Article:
Gag order latest reason to keep private sector out of public services | National Union of Public and General Employees

Gag order latest reason to keep private sector out of public services

Response times, compliance records and financial statements don't sound like intellectual property, but it is information New Brunswickers should be able to access. This way, they can understand if the service is being run properly.

Fredericton (03 July 2018) —  A recent report in the Telegraph-Journal stated the union representing paramedics and the employer NB EMS — a subsidiary of Medavie Health Services New Brunswick — reached a new deal.
Part of the deal states, “The Local agrees to refrain from speaking to the media about out-of-service units.”

Gag order an example of the problem with transparency in privatized public services 

Essentially, a private company tasked with delivering a public service asked for and obtained an agreement that prohibits certain employees from bringing issues with the service to the media. Basically, it’s a gag order.

The New Brunswick Union (NBU/NUPGE) says this is problematic and underscores the need to keep the private sector from delivering public services.

Over the past few years, media outlets have been reporting on management issues at Ambulance NB. The NBU/NUPGE believes paramedics have done and continue to do a great job. The NBU/NUPGE wants to make clear that the concerns it has with Ambulance NB stem from the management of the service by Medavie.

Medavie refuses to share data 

One of the ways Medavie has responded to this pressure is to try and prevent or limit information about the service from reaching the public.

The company has tried to keep ambulance response times, 911 dispatch times, air ambulance activity, quality assurance reports, compliance records and financial statements away from journalists who had asked for the documents in a right-to-information request.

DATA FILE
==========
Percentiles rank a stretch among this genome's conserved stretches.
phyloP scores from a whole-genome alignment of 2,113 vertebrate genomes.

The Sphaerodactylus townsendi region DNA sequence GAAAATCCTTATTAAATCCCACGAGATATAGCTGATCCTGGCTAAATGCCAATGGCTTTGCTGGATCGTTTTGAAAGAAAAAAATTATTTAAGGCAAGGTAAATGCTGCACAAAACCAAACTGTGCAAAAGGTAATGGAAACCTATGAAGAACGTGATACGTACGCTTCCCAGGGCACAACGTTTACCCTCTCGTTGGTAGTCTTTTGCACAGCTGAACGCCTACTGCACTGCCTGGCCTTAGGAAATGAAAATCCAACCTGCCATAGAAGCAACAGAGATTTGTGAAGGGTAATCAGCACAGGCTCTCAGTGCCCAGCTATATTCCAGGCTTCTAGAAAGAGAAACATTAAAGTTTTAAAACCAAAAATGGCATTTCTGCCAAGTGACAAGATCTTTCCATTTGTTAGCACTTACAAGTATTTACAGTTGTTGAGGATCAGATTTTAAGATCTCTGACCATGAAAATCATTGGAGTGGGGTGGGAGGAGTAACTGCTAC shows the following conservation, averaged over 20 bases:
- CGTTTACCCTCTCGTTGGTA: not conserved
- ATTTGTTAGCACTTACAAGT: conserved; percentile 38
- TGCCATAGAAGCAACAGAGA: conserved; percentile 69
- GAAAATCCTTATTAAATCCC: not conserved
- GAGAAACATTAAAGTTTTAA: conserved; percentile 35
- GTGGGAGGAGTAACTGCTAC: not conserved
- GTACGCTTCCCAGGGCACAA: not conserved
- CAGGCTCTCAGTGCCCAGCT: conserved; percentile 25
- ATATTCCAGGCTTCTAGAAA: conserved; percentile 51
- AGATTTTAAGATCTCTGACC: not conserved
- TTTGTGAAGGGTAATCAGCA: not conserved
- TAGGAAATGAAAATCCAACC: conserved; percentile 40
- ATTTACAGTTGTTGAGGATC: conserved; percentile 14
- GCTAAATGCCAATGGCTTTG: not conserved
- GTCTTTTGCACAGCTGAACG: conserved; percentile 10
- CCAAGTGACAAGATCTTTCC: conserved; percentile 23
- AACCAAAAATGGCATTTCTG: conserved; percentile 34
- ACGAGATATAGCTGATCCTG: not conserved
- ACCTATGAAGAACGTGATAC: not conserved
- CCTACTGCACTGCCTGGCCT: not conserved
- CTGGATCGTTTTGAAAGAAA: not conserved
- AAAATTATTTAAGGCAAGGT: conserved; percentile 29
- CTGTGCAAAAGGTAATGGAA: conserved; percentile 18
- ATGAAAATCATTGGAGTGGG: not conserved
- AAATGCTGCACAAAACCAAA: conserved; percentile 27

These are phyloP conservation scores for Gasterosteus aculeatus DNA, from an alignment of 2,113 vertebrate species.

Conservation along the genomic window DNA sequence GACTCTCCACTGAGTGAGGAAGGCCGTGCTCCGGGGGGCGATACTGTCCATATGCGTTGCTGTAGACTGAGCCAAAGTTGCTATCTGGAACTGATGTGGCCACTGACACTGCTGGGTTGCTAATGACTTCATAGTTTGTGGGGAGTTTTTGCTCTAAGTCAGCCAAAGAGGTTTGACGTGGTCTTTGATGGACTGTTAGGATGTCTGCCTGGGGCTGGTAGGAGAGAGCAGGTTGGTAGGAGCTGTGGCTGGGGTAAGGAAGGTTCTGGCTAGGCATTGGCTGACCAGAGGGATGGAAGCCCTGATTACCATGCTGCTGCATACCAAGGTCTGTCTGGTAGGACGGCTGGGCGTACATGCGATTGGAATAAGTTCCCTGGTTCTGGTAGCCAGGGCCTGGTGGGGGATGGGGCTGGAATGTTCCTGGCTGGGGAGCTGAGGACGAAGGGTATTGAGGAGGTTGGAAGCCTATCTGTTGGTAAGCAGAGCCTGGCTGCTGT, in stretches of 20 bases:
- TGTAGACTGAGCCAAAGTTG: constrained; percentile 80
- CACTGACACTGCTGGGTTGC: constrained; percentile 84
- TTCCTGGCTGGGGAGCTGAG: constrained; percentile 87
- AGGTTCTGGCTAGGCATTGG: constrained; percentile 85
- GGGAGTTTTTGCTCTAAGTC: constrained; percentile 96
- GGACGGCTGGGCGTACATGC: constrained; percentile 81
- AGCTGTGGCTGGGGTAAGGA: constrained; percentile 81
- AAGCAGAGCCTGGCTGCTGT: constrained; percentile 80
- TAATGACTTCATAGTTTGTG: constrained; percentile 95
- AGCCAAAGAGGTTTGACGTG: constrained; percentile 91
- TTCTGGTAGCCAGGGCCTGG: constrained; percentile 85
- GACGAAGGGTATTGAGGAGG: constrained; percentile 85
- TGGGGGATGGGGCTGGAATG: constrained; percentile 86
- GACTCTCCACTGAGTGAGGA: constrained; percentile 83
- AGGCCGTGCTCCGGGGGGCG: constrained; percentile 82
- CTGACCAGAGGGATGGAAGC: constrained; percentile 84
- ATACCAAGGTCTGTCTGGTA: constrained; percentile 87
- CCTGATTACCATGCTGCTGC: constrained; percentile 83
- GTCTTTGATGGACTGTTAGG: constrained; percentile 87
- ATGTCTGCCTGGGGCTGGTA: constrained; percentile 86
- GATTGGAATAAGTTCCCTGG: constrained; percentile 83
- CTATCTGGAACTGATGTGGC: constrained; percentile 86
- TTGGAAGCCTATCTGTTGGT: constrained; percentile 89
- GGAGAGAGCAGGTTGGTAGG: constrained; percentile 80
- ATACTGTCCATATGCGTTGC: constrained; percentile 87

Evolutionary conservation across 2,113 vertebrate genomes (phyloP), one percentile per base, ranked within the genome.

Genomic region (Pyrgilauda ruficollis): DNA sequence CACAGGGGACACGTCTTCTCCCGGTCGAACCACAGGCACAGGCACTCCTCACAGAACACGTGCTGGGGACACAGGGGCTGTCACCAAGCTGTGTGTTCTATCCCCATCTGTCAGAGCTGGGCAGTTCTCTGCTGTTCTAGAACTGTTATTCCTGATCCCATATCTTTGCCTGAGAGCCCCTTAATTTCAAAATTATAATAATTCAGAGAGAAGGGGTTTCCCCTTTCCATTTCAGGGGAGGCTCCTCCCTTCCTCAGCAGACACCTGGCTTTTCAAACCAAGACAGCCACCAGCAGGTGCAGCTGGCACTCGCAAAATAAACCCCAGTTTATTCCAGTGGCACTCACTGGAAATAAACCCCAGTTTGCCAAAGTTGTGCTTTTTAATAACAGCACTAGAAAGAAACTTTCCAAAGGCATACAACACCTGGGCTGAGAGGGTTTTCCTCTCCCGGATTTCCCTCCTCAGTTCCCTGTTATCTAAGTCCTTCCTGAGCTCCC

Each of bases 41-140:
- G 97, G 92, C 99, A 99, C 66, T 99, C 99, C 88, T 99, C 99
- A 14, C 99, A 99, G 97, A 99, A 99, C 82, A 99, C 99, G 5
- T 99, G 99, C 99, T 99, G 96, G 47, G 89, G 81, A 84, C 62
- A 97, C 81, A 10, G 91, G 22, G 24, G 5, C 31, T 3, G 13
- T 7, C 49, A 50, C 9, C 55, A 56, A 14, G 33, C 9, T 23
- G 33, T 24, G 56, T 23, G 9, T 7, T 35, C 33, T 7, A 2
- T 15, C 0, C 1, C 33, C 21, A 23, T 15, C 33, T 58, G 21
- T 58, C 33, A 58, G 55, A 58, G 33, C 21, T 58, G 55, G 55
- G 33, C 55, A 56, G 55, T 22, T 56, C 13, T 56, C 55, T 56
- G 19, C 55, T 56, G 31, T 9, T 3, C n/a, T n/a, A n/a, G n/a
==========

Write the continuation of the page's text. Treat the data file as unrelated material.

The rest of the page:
The reason it did not want government to disclose the information was because, the company argued, data pertaining to key performance indicators were intellectual property of NB EMS.

Response times, compliance records and financial statements don't sound like intellectual property, but it is information New Brunswickers should be able to access. This way, they can understand if the service is being run properly.

Combine this with the recent agreement preventing some from speaking publicly and you have a pattern of a company trying to limit the flow of important information to those who pay for it — NB taxpayers.

New Brunswick government awarded Medavie with contract for another health care service

This is concerning for the NBU/NUPGE not only because we oppose any privatization of public services, but this same company recently took over the management of the Extra-Mural program. The NBU/NUPGE represents numerous professionals who work in the program.

In the case of Extra-Mural, Medavie was awarded the contract without a competitive bid process. Essentially, government handed the management of another key service of our health care system to a company that was struggling to run the ambulance service.

It appears, unfortunately for the province's health care system, that Medavie is focused on limiting the flow of information when it comes to the services they operate.

The NBU/NUPGE believes taxpayers’ money and transparency go hand-in-hand.


NUPGE

The National Union of Public and General Employees (NUPGE) is one of Canada's largest labour organizations with over 390,000 members. Our mission is to improve the lives of working families and to build a stronger Canada by ensuring our common wealth is used for the common good. — NUPGE

 

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